Ukrainian President Zelenskyy pledged that 2021 would be the year of judicial reform for Ukraine. It cannot come soon enough. In October, Ukraine’s Constitutional Court sparked a major political crisis by invalidating the authority of the National Agency for Corruption Prevention. Public officials would no longer be required to publicly disclose their assets, a major step forward in reducing graft in politics. The establishment of the anti-corruption organization was a key demand of Ukraine’s Western donors. While a compromise was eventually reached, many found it unsatisfactory and worry that the Constitutional Court can remove the powers of the anti-corruption body yet again. Public officials no longer face potential jail time or penalty if they fail to submit their asset declaration. One of Ukraine’s major Maidan reforms has been watered down.
Ukraine’s courts need to be cleaned up and the bodies that select judges re-started. This event, co-sponsored by the Temerty Contemporary Ukraine Program at Harvard University’s Ukrainian Research Institute, provides practical advice to the Zelenskyy administration on where to start the reform process and how to avoid previous pitfalls.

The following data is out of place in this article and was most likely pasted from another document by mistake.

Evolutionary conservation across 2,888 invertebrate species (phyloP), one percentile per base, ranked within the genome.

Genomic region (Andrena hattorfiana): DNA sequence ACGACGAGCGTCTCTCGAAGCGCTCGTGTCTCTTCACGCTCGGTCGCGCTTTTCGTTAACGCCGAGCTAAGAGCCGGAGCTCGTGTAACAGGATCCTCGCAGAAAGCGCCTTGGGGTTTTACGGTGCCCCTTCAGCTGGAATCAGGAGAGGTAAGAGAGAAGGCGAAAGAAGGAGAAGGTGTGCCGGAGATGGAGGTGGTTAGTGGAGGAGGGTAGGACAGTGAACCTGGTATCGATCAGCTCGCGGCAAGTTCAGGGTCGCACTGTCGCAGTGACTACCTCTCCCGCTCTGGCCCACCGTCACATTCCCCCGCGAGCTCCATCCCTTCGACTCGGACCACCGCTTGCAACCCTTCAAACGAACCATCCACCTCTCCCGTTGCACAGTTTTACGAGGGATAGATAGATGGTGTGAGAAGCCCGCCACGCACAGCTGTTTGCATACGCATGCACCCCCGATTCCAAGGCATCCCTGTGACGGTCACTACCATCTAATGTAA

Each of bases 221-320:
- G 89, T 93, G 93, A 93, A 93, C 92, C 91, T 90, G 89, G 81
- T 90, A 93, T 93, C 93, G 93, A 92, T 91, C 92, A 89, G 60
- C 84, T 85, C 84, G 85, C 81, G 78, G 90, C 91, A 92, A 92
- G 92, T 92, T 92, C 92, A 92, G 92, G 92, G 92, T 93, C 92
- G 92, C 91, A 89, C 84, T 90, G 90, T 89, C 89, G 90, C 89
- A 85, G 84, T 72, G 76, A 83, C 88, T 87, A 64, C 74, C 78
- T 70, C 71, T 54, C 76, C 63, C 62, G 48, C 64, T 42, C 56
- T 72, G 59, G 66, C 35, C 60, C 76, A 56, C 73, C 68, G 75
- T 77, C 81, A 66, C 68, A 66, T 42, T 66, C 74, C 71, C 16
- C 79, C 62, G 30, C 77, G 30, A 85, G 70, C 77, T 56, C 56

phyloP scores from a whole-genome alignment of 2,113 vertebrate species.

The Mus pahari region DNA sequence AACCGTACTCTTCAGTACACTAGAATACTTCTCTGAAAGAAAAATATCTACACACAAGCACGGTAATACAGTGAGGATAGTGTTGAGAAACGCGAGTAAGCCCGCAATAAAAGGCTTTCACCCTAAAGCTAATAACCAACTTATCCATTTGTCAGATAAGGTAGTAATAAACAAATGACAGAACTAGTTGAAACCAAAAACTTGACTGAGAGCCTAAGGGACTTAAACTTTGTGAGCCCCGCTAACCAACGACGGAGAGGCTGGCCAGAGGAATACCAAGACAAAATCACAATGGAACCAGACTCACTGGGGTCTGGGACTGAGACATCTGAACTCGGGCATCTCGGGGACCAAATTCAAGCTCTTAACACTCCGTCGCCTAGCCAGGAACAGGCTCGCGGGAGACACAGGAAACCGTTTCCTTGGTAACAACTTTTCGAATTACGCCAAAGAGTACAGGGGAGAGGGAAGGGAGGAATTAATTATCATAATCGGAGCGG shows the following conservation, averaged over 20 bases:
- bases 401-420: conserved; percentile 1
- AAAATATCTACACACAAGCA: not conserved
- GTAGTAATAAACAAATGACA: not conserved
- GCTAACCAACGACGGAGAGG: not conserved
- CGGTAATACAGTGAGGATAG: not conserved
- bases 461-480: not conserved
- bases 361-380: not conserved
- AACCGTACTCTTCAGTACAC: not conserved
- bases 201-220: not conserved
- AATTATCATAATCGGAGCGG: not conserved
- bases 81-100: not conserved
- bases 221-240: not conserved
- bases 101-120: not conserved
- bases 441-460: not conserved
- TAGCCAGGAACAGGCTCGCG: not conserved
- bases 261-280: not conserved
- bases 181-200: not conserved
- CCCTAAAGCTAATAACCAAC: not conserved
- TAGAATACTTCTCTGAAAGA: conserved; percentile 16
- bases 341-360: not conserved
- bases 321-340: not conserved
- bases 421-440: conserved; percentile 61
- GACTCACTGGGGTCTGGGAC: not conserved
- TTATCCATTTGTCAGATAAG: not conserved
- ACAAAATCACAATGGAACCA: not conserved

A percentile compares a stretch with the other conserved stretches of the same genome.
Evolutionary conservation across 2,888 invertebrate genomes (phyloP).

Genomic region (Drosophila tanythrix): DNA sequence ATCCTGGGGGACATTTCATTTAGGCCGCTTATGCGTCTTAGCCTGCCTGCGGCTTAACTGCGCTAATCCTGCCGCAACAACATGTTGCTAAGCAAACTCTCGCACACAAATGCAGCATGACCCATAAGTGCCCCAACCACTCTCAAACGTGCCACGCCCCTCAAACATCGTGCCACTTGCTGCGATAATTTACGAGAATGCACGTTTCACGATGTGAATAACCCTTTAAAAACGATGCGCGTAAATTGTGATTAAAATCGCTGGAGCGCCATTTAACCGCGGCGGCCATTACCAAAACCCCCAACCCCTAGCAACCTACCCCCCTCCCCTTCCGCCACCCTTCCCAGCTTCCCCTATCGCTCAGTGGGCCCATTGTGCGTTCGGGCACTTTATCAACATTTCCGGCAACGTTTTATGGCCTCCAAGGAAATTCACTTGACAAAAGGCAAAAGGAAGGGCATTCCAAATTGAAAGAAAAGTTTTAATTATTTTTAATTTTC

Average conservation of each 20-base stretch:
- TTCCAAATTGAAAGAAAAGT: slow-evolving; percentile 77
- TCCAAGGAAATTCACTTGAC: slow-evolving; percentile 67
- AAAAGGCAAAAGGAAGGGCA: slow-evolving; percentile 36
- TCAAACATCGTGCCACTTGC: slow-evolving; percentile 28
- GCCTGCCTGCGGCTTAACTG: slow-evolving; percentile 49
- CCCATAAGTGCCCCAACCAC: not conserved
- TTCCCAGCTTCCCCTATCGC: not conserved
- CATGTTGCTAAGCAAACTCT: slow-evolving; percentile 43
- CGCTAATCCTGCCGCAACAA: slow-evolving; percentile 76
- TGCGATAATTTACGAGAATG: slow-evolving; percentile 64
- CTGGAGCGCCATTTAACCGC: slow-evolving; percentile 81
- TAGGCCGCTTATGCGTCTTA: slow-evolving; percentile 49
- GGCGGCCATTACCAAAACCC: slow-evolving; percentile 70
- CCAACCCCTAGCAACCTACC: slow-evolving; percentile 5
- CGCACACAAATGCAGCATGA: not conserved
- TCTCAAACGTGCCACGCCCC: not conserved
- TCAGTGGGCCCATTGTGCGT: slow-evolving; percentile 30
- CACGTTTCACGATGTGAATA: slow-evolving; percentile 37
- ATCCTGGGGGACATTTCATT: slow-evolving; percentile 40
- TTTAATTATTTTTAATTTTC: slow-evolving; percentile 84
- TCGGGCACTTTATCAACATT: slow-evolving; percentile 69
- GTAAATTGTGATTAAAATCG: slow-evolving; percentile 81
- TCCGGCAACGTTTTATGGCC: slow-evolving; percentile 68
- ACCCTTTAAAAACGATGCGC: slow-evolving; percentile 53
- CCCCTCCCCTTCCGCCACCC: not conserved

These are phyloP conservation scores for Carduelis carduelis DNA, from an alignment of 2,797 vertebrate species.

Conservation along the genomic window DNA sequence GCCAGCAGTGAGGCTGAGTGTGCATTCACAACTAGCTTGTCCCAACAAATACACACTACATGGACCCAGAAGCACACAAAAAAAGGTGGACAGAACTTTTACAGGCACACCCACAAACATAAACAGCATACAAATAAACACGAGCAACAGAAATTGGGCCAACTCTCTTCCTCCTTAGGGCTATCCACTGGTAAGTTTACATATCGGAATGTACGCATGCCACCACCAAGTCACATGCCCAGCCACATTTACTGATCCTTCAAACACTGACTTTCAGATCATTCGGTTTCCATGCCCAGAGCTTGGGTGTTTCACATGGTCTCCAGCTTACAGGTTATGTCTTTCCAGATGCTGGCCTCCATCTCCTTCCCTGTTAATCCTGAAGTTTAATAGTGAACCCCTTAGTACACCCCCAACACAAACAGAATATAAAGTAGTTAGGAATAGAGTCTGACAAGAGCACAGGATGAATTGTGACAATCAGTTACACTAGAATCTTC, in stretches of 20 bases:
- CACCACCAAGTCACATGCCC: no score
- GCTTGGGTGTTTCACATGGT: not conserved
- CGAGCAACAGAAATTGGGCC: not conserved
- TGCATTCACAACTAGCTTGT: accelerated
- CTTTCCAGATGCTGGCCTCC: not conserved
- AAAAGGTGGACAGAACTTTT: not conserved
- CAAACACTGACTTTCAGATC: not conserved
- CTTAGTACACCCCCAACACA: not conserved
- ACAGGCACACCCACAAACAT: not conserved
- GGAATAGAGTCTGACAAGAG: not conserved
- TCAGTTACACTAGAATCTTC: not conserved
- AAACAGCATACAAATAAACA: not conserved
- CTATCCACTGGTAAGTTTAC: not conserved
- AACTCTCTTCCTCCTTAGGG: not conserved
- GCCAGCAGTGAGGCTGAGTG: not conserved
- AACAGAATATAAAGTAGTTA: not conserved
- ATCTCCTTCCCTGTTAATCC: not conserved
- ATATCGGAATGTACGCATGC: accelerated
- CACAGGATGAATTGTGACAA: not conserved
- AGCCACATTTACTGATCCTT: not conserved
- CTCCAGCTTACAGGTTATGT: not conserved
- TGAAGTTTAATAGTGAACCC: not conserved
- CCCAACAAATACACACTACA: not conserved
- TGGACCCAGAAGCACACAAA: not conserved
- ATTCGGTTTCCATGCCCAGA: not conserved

Dr. Emily Channell-Justice, director of the Temerty Contemporary Ukraine Program at Harvard University’s Ukrainian Research Institute, provides welcoming remarks. Dr. Anders Åslund, resident senior fellow at the Atlantic Council’s Eurasia Center, Zlata Simonenko, counsel at law firm Sayenko Kharenko, Yaroslav Yurchyshyn, member of the Holos party and the Verkhovna Rada’s anti-corruption committee, and Mykhailo Zhernakov, chair of the board at the DEJURE Foundation, join to discuss the judicial reform situation in Ukraine. Melinda Haring, deputy director of the Atlantic Council’s Eurasia Center, moderates.
Creating lasting progress
Reform in Ukraine
Since the Revolution of Dignity in 2014, Ukrainians have expressed their strong desire for lasting change and reform to Ukraine’s economy, politics, and society. Some progress has been achieved but challenges still face reform in Ukraine.
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The Eurasia Center’s mission is to enhance transatlantic cooperation in promoting stability, democratic values and prosperity in Eurasia, from Eastern Europe and Turkey in the West to the Caucasus, Russia and Central Asia in the East.